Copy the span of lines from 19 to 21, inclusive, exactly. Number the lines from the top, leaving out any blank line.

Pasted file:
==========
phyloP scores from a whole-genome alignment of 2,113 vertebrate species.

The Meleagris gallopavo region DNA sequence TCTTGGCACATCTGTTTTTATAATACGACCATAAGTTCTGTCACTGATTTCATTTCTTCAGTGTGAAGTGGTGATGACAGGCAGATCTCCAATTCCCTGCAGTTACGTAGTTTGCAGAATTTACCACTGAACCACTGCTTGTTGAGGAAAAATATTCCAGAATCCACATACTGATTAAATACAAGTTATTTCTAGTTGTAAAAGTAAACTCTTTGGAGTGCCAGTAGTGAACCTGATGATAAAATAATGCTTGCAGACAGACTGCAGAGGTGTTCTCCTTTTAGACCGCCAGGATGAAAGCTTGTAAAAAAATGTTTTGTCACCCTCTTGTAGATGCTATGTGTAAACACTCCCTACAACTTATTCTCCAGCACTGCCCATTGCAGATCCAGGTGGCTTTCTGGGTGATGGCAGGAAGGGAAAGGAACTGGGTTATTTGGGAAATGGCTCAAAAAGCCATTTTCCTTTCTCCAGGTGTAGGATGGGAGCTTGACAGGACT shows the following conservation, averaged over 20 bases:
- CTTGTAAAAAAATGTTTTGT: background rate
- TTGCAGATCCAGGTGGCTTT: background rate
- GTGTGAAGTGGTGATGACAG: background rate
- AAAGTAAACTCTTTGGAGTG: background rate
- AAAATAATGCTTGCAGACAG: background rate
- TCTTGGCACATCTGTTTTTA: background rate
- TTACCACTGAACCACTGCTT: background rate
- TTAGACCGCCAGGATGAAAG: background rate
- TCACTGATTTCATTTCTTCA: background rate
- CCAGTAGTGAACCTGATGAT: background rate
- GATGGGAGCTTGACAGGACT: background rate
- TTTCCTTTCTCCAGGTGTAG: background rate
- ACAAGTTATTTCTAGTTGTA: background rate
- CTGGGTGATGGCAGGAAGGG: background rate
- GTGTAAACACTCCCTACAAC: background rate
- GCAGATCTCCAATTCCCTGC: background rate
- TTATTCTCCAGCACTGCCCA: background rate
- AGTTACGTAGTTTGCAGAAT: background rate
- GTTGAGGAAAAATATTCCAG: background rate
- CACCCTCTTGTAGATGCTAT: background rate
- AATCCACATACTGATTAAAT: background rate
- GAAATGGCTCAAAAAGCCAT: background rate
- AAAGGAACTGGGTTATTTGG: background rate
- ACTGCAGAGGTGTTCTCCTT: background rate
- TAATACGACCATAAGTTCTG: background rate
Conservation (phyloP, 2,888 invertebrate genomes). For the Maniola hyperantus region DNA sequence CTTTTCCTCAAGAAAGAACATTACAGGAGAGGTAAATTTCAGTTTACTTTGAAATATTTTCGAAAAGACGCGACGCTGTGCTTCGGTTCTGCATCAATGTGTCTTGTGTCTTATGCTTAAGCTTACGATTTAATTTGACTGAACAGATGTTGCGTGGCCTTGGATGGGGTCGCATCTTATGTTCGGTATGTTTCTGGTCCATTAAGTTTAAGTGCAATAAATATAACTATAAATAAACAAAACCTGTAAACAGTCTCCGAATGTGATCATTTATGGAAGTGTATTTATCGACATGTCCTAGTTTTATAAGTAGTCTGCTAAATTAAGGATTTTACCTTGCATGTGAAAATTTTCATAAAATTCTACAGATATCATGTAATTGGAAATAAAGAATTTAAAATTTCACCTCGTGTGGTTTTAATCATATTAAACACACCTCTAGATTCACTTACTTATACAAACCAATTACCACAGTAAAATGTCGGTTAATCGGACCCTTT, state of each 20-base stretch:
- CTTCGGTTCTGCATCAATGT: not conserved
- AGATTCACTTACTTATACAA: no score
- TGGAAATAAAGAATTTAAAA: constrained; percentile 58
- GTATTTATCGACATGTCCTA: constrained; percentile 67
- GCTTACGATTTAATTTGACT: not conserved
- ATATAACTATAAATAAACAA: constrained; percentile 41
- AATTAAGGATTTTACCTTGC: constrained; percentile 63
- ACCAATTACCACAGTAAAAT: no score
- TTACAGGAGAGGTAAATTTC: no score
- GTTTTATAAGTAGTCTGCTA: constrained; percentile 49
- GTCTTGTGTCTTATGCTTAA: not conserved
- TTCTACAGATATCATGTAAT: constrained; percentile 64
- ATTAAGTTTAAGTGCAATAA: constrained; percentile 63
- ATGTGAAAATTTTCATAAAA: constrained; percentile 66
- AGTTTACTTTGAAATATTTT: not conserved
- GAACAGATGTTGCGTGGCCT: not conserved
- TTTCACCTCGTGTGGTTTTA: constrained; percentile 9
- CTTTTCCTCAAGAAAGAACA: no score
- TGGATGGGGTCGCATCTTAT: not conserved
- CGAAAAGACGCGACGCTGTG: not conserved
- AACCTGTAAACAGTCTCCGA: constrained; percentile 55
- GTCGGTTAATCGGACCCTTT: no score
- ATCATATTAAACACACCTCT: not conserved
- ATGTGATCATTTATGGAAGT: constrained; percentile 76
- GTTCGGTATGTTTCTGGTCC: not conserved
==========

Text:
- TTATTCTCCAGCACTGCCCA: background rate
- AGTTACGTAGTTTGCAGAAT: background rate
- GTTGAGGAAAAATATTCCAG: background rate